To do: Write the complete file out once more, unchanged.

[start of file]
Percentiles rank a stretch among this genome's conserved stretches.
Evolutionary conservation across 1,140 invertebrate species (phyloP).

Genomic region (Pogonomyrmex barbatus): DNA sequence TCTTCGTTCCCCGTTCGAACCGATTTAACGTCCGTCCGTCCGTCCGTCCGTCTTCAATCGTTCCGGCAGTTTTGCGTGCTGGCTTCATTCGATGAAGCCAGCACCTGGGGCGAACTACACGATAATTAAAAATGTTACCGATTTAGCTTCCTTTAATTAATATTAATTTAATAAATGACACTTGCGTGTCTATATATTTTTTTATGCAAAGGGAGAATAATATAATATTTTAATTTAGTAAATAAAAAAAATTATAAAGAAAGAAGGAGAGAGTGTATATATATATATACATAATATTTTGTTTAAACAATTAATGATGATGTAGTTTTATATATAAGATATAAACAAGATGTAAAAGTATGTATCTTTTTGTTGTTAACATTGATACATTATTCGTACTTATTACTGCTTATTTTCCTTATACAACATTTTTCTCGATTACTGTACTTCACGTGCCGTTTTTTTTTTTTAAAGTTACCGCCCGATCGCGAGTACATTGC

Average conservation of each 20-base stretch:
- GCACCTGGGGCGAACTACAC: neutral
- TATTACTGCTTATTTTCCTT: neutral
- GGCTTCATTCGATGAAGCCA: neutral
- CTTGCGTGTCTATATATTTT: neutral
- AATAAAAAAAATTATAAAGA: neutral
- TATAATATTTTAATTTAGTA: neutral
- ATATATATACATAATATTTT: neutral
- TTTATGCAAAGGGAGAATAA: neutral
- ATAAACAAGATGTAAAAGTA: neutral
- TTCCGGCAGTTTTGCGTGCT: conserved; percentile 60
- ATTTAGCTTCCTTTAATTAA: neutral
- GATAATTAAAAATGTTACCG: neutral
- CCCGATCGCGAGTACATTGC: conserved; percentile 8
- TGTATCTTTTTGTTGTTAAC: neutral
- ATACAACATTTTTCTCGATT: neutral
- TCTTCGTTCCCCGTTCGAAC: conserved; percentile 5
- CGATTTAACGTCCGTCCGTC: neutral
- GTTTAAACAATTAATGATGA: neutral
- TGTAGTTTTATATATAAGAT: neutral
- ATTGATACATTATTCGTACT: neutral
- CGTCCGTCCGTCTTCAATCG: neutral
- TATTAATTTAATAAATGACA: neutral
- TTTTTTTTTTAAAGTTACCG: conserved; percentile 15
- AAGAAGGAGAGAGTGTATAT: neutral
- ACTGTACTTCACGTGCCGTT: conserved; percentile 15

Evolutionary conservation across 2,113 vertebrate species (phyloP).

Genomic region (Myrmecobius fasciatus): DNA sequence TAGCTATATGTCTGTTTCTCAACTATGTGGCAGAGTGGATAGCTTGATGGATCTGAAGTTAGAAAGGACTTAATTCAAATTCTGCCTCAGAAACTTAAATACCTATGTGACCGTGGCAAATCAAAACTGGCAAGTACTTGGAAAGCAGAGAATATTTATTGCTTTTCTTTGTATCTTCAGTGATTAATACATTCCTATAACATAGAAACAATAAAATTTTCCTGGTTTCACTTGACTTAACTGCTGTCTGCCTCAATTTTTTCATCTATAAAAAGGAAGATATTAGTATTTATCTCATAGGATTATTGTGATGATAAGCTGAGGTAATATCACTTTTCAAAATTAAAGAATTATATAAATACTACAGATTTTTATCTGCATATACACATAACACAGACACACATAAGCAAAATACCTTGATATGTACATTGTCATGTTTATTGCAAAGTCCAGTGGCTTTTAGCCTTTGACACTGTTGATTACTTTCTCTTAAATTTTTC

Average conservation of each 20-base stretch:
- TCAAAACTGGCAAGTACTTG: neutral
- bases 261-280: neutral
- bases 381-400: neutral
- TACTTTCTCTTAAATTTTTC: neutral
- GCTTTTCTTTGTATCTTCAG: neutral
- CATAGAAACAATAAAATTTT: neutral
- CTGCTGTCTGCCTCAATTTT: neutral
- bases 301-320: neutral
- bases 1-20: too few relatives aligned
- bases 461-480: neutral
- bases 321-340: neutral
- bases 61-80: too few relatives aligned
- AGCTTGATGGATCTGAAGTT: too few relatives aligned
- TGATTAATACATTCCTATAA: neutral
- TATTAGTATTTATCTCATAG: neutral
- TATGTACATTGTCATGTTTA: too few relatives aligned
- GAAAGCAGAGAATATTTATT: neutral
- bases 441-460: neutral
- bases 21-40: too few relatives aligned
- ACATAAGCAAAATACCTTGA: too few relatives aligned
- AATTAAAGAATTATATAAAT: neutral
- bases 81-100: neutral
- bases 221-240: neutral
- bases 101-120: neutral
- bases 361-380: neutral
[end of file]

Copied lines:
Percentiles rank a stretch among this genome's conserved stretches.
Evolutionary conservation across 1,140 invertebrate species (phyloP).

Genomic region (Pogonomyrmex barbatus): DNA sequence TCTTCGTTCCCCGTTCGAACCGATTTAACGTCCGTCCGTCCGTCCGTCCGTCTTCAATCGTTCCGGCAGTTTTGCGTGCTGGCTTCATTCGATGAAGCCAGCACCTGGGGCGAACTACACGATAATTAAAAATGTTACCGATTTAGCTTCCTTTAATTAATATTAATTTAATAAATGACACTTGCGTGTCTATATATTTTTTTATGCAAAGGGAGAATAATATAATATTTTAATTTAGTAAATAAAAAAAATTATAAAGAAAGAAGGAGAGAGTGTATATATATATATACATAATATTTTGTTTAAACAATTAATGATGATGTAGTTTTATATATAAGATATAAACAAGATGTAAAAGTATGTATCTTTTTGTTGTTAACATTGATACATTATTCGTACTTATTACTGCTTATTTTCCTTATACAACATTTTTCTCGATTACTGTACTTCACGTGCCGTTTTTTTTTTTTAAAGTTACCGCCCGATCGCGAGTACATTGC

Average conservation of each 20-base stretch:
- GCACCTGGGGCGAACTACAC: neutral
- TATTACTGCTTATTTTCCTT: neutral
- GGCTTCATTCGATGAAGCCA: neutral
- CTTGCGTGTCTATATATTTT: neutral
- AATAAAAAAAATTATAAAGA: neutral
- TATAATATTTTAATTTAGTA: neutral
- ATATATATACATAATATTTT: neutral
- TTTATGCAAAGGGAGAATAA: neutral
- ATAAACAAGATGTAAAAGTA: neutral
- TTCCGGCAGTTTTGCGTGCT: conserved; percentile 60
- ATTTAGCTTCCTTTAATTAA: neutral
- GATAATTAAAAATGTTACCG: neutral
- CCCGATCGCGAGTACATTGC: conserved; percentile 8
- TGTATCTTTTTGTTGTTAAC: neutral
- ATACAACATTTTTCTCGATT: neutral
- TCTTCGTTCCCCGTTCGAAC: conserved; percentile 5
- CGATTTAACGTCCGTCCGTC: neutral
- GTTTAAACAATTAATGATGA: neutral
- TGTAGTTTTATATATAAGAT: neutral
- ATTGATACATTATTCGTACT: neutral
- CGTCCGTCCGTCTTCAATCG: neutral
- TATTAATTTAATAAATGACA: neutral
- TTTTTTTTTTAAAGTTACCG: conserved; percentile 15
- AAGAAGGAGAGAGTGTATAT: neutral
- ACTGTACTTCACGTGCCGTT: conserved; percentile 15

Evolutionary conservation across 2,113 vertebrate species (phyloP).

Genomic region (Myrmecobius fasciatus): DNA sequence TAGCTATATGTCTGTTTCTCAACTATGTGGCAGAGTGGATAGCTTGATGGATCTGAAGTTAGAAAGGACTTAATTCAAATTCTGCCTCAGAAACTTAAATACCTATGTGACCGTGGCAAATCAAAACTGGCAAGTACTTGGAAAGCAGAGAATATTTATTGCTTTTCTTTGTATCTTCAGTGATTAATACATTCCTATAACATAGAAACAATAAAATTTTCCTGGTTTCACTTGACTTAACTGCTGTCTGCCTCAATTTTTTCATCTATAAAAAGGAAGATATTAGTATTTATCTCATAGGATTATTGTGATGATAAGCTGAGGTAATATCACTTTTCAAAATTAAAGAATTATATAAATACTACAGATTTTTATCTGCATATACACATAACACAGACACACATAAGCAAAATACCTTGATATGTACATTGTCATGTTTATTGCAAAGTCCAGTGGCTTTTAGCCTTTGACACTGTTGATTACTTTCTCTTAAATTTTTC

Average conservation of each 20-base stretch:
- TCAAAACTGGCAAGTACTTG: neutral
- bases 261-280: neutral
- bases 381-400: neutral
- TACTTTCTCTTAAATTTTTC: neutral
- GCTTTTCTTTGTATCTTCAG: neutral
- CATAGAAACAATAAAATTTT: neutral
- CTGCTGTCTGCCTCAATTTT: neutral
- bases 301-320: neutral
- bases 1-20: too few relatives aligned
- bases 461-480: neutral
- bases 321-340: neutral
- bases 61-80: too few relatives aligned
- AGCTTGATGGATCTGAAGTT: too few relatives aligned
- TGATTAATACATTCCTATAA: neutral
- TATTAGTATTTATCTCATAG: neutral
- TATGTACATTGTCATGTTTA: too few relatives aligned
- GAAAGCAGAGAATATTTATT: neutral
- bases 441-460: neutral
- bases 21-40: too few relatives aligned
- ACATAAGCAAAATACCTTGA: too few relatives aligned
- AATTAAAGAATTATATAAAT: neutral
- bases 81-100: neutral
- bases 221-240: neutral
- bases 101-120: neutral
- bases 361-380: neutral